China has deployed over two million people to monitor web activity, state media say, providing a rare glimpse into how the Communist giant tries to control the Internet in the world's most populous nation.
The Beijing News says the monitors, described as Internet opinion analysts, are on state and commercial payrolls.
China's hundreds of millions of web users increasingly use microblogs to criticise the state or vent anger.
The report by the Beijing News said that these monitors were not required to delete postings.
China's Internet is one of the most controlled and censored in the world. Websites deemed to be subversive are blocked. Politically sensitive postings are routinely deleted.
But with the rapid growth of Internet users, the ruling Communist Party has found itself fighting an uphill battle, reports said.
The Beijing News, while reporting the story of microblog monitors, has admitted that it is impossible for the government to delete all "undesirable" postings.
They are "strictly to gather and analyse public opinions on microblog sites and compile reports for decision-makers", it said. It also added details about how some of these monitors work.
Tang Xiaotao has been working as a monitor for less than six months, the report says, without revealing where he works.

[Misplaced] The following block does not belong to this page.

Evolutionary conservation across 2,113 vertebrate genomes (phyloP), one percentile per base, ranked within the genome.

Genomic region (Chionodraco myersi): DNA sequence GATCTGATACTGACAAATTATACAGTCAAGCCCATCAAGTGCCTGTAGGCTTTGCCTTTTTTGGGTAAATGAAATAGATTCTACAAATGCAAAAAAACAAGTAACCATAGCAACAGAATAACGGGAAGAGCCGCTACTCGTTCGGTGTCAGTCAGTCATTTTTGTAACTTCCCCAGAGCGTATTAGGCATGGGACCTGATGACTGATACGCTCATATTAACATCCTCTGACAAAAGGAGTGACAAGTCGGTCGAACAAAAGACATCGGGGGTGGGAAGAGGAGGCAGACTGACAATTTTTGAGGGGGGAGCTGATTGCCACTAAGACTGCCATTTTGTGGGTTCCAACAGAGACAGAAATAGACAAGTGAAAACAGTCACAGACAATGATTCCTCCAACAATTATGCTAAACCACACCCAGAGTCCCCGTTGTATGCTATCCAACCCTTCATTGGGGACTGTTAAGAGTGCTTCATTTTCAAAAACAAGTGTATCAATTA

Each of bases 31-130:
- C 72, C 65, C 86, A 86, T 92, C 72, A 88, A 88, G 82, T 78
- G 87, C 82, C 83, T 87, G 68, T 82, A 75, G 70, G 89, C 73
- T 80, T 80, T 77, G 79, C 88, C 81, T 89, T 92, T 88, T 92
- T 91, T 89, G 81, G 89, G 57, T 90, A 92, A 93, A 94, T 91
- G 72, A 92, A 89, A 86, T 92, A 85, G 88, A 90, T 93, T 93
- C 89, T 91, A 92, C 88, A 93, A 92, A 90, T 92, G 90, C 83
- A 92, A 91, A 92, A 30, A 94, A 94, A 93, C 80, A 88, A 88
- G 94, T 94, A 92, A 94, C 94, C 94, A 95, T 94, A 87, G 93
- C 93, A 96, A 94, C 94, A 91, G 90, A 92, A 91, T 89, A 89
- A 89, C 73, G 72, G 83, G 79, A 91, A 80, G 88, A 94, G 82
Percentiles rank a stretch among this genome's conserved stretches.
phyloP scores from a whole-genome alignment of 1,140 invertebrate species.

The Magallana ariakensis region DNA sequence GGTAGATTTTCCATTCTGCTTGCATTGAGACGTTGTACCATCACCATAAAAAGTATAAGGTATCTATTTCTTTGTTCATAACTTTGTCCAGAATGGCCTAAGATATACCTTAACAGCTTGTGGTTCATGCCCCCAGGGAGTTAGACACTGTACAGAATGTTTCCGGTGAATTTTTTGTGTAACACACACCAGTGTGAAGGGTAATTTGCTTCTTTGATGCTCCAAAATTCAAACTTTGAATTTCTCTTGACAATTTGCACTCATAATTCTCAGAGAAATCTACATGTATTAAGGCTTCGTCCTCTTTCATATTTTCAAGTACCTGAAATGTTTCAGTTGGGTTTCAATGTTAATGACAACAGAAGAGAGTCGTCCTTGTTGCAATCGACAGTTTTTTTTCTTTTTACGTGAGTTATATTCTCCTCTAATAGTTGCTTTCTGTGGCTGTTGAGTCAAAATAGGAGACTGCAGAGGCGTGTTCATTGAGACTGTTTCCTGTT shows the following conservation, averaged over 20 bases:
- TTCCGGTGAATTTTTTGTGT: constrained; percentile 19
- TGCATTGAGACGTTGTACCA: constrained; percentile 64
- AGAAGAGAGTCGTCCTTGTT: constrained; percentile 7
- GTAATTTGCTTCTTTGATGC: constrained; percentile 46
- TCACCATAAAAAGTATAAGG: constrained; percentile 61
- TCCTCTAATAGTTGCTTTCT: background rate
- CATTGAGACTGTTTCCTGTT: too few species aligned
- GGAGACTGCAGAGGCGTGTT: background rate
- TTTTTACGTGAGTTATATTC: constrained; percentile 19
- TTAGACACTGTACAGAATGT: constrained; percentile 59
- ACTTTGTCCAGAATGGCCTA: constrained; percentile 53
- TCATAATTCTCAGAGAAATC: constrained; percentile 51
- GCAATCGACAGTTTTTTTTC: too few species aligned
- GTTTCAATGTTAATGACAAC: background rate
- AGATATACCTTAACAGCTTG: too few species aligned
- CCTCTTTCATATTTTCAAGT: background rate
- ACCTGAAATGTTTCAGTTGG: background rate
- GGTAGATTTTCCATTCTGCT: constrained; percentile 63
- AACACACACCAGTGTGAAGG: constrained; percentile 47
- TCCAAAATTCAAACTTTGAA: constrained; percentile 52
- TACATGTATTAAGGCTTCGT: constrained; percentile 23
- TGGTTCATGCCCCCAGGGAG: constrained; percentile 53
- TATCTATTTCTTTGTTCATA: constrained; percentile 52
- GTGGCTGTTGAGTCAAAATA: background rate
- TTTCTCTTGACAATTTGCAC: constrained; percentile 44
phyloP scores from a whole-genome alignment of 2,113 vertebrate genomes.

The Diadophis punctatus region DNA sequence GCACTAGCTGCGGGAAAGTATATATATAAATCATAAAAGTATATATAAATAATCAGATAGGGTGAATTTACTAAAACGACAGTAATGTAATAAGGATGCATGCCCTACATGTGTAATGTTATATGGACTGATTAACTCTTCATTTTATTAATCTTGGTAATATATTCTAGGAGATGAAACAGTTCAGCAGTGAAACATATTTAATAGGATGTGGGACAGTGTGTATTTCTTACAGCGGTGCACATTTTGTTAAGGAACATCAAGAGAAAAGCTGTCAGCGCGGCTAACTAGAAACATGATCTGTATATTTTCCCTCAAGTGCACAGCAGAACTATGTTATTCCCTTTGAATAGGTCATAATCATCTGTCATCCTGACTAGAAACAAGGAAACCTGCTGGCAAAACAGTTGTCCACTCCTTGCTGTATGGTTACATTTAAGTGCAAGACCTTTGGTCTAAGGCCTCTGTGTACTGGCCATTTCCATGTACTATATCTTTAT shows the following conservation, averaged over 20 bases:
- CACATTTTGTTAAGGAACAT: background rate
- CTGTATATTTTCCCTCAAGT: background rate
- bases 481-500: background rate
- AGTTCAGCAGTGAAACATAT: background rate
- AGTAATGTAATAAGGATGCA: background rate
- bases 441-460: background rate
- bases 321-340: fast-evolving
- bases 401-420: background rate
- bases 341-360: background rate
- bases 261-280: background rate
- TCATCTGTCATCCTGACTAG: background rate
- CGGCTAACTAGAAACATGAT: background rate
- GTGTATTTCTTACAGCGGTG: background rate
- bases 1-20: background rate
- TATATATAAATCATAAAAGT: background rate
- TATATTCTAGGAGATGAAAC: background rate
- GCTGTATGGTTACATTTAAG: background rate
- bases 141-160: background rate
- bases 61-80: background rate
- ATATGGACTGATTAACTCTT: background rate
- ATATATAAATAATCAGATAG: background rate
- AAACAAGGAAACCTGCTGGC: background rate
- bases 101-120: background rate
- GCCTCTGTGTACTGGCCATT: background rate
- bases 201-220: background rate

"He sits in front of a PC every day, and opening up an application, he types in key words which are specified by clients.
"He then monitors negative opinions related to the clients, and gathers (them) and compile reports and send them to the clients," it says.
The reports says that the software used in the office is even more advanced and supported by thousands of servers. It also monitors websites outside China.
China rarely reveals any details concerning the scale and sophistication of its Internet police force.
It is believed that the two million Internet monitors are part of a huge army which the government relies on to control the cyber space.
The government is also to organise training classes for them for the first time from 14 to 18 October, the paper says.
The most popular microblogging site Sina Weibo, launched in 2010, now has more than 500 million registered users with 100 million messages posted daily.